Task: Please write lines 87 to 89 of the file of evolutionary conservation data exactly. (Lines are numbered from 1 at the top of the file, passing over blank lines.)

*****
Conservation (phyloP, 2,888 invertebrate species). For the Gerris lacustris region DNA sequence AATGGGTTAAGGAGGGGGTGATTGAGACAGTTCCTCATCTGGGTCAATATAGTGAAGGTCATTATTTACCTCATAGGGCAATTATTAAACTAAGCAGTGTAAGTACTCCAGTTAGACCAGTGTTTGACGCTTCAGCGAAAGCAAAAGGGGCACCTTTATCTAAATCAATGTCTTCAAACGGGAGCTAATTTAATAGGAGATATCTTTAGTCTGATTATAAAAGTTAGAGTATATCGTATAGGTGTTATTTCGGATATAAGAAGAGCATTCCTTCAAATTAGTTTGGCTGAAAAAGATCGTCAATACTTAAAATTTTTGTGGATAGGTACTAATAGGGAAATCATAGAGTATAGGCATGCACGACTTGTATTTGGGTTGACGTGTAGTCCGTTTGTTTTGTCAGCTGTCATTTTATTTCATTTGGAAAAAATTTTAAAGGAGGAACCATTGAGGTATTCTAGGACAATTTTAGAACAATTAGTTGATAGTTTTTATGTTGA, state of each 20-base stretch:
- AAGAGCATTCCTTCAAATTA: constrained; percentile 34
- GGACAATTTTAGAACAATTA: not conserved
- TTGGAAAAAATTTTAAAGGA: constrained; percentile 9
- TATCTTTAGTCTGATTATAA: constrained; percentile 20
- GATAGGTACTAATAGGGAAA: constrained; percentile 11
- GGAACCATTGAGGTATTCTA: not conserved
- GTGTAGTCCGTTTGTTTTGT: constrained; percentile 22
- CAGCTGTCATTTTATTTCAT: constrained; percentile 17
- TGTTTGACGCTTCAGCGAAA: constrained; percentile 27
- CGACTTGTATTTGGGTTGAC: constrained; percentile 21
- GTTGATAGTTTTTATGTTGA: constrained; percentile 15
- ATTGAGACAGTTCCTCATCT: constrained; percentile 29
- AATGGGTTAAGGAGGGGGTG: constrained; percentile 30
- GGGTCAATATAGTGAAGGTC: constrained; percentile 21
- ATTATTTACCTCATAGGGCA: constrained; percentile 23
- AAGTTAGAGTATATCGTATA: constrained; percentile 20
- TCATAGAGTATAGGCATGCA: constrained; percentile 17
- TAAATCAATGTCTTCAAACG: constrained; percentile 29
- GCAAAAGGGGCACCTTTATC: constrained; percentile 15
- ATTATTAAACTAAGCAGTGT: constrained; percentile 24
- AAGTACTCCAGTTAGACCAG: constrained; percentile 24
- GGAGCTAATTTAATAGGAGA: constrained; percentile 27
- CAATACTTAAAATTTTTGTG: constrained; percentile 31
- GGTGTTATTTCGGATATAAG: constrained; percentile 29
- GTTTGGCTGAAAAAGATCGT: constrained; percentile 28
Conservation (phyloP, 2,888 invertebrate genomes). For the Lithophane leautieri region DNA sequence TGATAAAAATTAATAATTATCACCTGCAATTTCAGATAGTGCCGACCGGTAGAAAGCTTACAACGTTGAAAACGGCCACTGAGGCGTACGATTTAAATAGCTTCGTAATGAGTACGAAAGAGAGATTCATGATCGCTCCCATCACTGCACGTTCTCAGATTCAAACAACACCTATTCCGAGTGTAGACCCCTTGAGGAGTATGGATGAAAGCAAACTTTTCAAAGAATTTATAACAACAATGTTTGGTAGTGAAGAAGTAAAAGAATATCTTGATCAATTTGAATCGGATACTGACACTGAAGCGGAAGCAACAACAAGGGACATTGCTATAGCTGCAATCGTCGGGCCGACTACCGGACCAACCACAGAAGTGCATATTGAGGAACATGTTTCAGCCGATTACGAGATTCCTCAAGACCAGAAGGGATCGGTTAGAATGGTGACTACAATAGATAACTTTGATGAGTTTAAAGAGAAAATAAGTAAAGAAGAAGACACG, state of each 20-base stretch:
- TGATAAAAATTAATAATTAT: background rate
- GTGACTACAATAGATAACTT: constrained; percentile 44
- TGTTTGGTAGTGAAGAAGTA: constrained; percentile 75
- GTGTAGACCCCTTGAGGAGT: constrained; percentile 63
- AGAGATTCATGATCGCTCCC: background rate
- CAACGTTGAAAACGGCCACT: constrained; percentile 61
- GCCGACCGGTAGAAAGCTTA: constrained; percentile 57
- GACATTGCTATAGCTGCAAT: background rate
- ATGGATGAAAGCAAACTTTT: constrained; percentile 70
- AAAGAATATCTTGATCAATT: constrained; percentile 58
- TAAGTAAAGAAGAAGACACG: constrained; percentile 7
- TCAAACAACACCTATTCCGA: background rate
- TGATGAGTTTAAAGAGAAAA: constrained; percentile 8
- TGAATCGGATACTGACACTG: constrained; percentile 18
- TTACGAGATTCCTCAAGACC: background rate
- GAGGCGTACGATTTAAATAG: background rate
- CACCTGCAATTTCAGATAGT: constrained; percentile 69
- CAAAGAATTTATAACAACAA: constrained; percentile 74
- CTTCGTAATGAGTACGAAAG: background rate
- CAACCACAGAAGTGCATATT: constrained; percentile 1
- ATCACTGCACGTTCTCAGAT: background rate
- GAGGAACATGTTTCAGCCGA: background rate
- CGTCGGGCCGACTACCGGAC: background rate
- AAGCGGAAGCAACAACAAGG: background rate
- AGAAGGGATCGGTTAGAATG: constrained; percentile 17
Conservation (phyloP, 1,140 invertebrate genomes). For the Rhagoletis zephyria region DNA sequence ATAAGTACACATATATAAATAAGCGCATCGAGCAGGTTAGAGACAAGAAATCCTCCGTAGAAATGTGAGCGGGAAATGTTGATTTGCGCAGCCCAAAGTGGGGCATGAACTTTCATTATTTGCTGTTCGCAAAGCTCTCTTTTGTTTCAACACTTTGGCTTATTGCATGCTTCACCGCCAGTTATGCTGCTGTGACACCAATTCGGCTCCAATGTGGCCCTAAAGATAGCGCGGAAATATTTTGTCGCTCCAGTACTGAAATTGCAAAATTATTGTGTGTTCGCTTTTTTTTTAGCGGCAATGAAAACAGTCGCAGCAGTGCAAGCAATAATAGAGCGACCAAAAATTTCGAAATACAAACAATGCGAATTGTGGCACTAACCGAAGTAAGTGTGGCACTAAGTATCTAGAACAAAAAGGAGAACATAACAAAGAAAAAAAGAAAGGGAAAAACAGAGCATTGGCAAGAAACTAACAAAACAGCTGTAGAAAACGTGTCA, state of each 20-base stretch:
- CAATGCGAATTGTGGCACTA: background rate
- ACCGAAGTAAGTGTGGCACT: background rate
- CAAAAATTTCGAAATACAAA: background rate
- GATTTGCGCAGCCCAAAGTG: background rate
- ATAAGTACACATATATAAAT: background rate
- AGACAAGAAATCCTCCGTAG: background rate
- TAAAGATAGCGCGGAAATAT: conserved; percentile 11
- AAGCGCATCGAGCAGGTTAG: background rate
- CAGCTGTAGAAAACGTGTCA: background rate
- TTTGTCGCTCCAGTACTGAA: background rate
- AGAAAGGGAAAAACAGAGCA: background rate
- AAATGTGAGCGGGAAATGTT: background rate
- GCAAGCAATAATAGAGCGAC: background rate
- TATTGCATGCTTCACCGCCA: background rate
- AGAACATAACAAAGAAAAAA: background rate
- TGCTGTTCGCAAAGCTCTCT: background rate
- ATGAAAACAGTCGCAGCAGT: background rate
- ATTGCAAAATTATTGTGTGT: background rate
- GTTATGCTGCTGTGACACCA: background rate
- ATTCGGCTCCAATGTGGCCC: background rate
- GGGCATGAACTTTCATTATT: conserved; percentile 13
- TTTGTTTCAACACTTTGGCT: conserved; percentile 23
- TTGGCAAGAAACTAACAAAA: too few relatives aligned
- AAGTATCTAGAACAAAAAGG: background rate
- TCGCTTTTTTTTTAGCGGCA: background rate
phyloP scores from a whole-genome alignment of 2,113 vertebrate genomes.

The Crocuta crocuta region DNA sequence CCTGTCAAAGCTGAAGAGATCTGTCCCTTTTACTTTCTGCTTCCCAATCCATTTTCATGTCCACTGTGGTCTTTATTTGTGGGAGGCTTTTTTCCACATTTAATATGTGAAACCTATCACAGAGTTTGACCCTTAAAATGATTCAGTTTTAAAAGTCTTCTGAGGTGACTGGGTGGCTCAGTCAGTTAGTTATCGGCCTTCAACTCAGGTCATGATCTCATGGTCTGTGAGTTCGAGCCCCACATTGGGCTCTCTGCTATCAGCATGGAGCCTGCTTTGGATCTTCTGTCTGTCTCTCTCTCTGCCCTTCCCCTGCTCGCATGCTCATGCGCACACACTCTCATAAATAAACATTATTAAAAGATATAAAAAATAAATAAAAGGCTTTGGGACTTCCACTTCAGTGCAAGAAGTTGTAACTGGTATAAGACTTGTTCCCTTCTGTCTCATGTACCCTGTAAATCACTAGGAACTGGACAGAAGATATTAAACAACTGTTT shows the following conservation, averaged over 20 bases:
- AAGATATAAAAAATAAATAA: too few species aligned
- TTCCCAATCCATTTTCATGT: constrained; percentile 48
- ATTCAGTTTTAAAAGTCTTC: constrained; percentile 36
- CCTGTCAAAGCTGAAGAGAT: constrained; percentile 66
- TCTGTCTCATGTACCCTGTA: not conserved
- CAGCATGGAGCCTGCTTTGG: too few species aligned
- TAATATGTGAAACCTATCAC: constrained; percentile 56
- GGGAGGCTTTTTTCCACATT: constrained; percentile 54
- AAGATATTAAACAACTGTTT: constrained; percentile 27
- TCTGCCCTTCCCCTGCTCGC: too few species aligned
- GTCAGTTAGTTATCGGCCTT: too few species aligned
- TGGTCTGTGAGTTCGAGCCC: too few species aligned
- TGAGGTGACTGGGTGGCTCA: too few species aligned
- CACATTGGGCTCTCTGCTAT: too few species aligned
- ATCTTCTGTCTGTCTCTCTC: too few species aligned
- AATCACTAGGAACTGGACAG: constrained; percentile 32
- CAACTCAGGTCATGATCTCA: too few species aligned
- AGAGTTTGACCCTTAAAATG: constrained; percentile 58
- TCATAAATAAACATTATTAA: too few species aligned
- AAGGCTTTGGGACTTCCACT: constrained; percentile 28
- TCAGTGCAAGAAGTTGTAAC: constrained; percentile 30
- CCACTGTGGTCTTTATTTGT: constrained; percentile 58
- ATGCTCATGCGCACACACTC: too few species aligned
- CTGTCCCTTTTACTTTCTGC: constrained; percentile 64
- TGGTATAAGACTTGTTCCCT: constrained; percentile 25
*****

- TAATATGTGAAACCTATCAC: constrained; percentile 56
- GGGAGGCTTTTTTCCACATT: constrained; percentile 54
- AAGATATTAAACAACTGTTT: constrained; percentile 27